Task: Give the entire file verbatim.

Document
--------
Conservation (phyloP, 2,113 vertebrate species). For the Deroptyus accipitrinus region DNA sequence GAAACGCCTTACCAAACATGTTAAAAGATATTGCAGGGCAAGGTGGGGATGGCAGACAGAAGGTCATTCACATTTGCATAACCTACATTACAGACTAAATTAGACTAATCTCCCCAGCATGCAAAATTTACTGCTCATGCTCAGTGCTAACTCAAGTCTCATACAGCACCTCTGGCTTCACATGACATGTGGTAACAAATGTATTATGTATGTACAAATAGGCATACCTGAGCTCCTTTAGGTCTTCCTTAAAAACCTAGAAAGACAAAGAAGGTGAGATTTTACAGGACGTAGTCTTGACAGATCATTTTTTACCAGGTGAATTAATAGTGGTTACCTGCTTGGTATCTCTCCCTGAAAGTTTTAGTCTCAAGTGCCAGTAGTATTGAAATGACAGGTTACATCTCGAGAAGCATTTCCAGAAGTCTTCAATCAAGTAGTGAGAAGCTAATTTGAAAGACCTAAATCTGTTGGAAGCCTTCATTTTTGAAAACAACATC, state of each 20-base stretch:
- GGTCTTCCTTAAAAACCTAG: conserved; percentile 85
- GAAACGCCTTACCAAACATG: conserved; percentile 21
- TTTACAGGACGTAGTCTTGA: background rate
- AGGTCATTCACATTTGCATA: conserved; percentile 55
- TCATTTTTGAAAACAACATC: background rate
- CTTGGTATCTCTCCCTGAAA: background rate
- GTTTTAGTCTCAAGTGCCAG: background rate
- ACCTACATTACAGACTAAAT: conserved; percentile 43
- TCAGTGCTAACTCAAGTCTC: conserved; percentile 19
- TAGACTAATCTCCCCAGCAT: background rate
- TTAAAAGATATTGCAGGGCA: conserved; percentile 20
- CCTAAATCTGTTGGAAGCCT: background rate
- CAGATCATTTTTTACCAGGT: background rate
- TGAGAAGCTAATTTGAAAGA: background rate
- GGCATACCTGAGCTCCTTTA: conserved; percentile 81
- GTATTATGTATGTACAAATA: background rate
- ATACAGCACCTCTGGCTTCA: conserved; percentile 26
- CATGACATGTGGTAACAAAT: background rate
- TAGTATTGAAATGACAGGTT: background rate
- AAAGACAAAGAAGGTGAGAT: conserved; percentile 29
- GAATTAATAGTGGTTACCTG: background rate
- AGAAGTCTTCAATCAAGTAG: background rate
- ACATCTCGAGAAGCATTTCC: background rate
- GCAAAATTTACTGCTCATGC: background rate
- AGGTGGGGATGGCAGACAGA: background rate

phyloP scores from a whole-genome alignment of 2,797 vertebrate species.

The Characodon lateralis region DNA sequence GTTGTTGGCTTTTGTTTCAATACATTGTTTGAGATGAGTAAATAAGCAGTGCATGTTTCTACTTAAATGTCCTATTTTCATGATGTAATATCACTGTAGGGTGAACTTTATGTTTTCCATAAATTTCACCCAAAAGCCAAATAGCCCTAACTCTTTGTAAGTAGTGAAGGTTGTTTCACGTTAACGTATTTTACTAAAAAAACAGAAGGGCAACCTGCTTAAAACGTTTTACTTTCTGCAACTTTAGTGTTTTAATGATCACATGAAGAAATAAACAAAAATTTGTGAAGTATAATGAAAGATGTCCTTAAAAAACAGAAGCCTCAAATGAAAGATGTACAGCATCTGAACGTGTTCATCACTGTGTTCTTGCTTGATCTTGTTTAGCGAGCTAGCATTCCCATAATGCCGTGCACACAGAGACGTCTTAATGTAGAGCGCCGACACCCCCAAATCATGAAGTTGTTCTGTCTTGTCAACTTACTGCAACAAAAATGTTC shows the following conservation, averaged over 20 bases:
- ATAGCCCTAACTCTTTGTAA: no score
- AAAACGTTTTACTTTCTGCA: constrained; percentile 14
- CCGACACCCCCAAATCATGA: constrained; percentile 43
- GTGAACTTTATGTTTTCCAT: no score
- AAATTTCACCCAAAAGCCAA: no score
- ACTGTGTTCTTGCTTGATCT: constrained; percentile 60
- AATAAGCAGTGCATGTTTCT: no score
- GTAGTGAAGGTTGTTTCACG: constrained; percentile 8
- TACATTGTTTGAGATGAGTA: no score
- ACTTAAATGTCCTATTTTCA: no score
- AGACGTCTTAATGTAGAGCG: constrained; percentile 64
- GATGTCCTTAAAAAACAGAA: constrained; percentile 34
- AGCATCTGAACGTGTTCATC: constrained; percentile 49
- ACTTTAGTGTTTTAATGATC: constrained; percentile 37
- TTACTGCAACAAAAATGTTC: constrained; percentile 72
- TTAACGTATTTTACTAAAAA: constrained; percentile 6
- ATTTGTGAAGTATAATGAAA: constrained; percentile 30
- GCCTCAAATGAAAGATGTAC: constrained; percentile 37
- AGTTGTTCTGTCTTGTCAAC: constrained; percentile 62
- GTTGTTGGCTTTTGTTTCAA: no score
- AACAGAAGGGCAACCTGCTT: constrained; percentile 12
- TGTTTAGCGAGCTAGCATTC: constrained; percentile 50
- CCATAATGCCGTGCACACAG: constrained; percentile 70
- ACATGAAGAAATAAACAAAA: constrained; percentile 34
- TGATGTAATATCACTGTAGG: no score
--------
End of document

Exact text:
Conservation (phyloP, 2,113 vertebrate species). For the Deroptyus accipitrinus region DNA sequence GAAACGCCTTACCAAACATGTTAAAAGATATTGCAGGGCAAGGTGGGGATGGCAGACAGAAGGTCATTCACATTTGCATAACCTACATTACAGACTAAATTAGACTAATCTCCCCAGCATGCAAAATTTACTGCTCATGCTCAGTGCTAACTCAAGTCTCATACAGCACCTCTGGCTTCACATGACATGTGGTAACAAATGTATTATGTATGTACAAATAGGCATACCTGAGCTCCTTTAGGTCTTCCTTAAAAACCTAGAAAGACAAAGAAGGTGAGATTTTACAGGACGTAGTCTTGACAGATCATTTTTTACCAGGTGAATTAATAGTGGTTACCTGCTTGGTATCTCTCCCTGAAAGTTTTAGTCTCAAGTGCCAGTAGTATTGAAATGACAGGTTACATCTCGAGAAGCATTTCCAGAAGTCTTCAATCAAGTAGTGAGAAGCTAATTTGAAAGACCTAAATCTGTTGGAAGCCTTCATTTTTGAAAACAACATC, state of each 20-base stretch:
- GGTCTTCCTTAAAAACCTAG: conserved; percentile 85
- GAAACGCCTTACCAAACATG: conserved; percentile 21
- TTTACAGGACGTAGTCTTGA: background rate
- AGGTCATTCACATTTGCATA: conserved; percentile 55
- TCATTTTTGAAAACAACATC: background rate
- CTTGGTATCTCTCCCTGAAA: background rate
- GTTTTAGTCTCAAGTGCCAG: background rate
- ACCTACATTACAGACTAAAT: conserved; percentile 43
- TCAGTGCTAACTCAAGTCTC: conserved; percentile 19
- TAGACTAATCTCCCCAGCAT: background rate
- TTAAAAGATATTGCAGGGCA: conserved; percentile 20
- CCTAAATCTGTTGGAAGCCT: background rate
- CAGATCATTTTTTACCAGGT: background rate
- TGAGAAGCTAATTTGAAAGA: background rate
- GGCATACCTGAGCTCCTTTA: conserved; percentile 81
- GTATTATGTATGTACAAATA: background rate
- ATACAGCACCTCTGGCTTCA: conserved; percentile 26
- CATGACATGTGGTAACAAAT: background rate
- TAGTATTGAAATGACAGGTT: background rate
- AAAGACAAAGAAGGTGAGAT: conserved; percentile 29
- GAATTAATAGTGGTTACCTG: background rate
- AGAAGTCTTCAATCAAGTAG: background rate
- ACATCTCGAGAAGCATTTCC: background rate
- GCAAAATTTACTGCTCATGC: background rate
- AGGTGGGGATGGCAGACAGA: background rate

phyloP scores from a whole-genome alignment of 2,797 vertebrate species.

The Characodon lateralis region DNA sequence GTTGTTGGCTTTTGTTTCAATACATTGTTTGAGATGAGTAAATAAGCAGTGCATGTTTCTACTTAAATGTCCTATTTTCATGATGTAATATCACTGTAGGGTGAACTTTATGTTTTCCATAAATTTCACCCAAAAGCCAAATAGCCCTAACTCTTTGTAAGTAGTGAAGGTTGTTTCACGTTAACGTATTTTACTAAAAAAACAGAAGGGCAACCTGCTTAAAACGTTTTACTTTCTGCAACTTTAGTGTTTTAATGATCACATGAAGAAATAAACAAAAATTTGTGAAGTATAATGAAAGATGTCCTTAAAAAACAGAAGCCTCAAATGAAAGATGTACAGCATCTGAACGTGTTCATCACTGTGTTCTTGCTTGATCTTGTTTAGCGAGCTAGCATTCCCATAATGCCGTGCACACAGAGACGTCTTAATGTAGAGCGCCGACACCCCCAAATCATGAAGTTGTTCTGTCTTGTCAACTTACTGCAACAAAAATGTTC shows the following conservation, averaged over 20 bases:
- ATAGCCCTAACTCTTTGTAA: no score
- AAAACGTTTTACTTTCTGCA: constrained; percentile 14
- CCGACACCCCCAAATCATGA: constrained; percentile 43
- GTGAACTTTATGTTTTCCAT: no score
- AAATTTCACCCAAAAGCCAA: no score
- ACTGTGTTCTTGCTTGATCT: constrained; percentile 60
- AATAAGCAGTGCATGTTTCT: no score
- GTAGTGAAGGTTGTTTCACG: constrained; percentile 8
- TACATTGTTTGAGATGAGTA: no score
- ACTTAAATGTCCTATTTTCA: no score
- AGACGTCTTAATGTAGAGCG: constrained; percentile 64
- GATGTCCTTAAAAAACAGAA: constrained; percentile 34
- AGCATCTGAACGTGTTCATC: constrained; percentile 49
- ACTTTAGTGTTTTAATGATC: constrained; percentile 37
- TTACTGCAACAAAAATGTTC: constrained; percentile 72
- TTAACGTATTTTACTAAAAA: constrained; percentile 6
- ATTTGTGAAGTATAATGAAA: constrained; percentile 30
- GCCTCAAATGAAAGATGTAC: constrained; percentile 37
- AGTTGTTCTGTCTTGTCAAC: constrained; percentile 62
- GTTGTTGGCTTTTGTTTCAA: no score
- AACAGAAGGGCAACCTGCTT: constrained; percentile 12
- TGTTTAGCGAGCTAGCATTC: constrained; percentile 50
- CCATAATGCCGTGCACACAG: constrained; percentile 70
- ACATGAAGAAATAAACAAAA: constrained; percentile 34
- TGATGTAATATCACTGTAGG: no score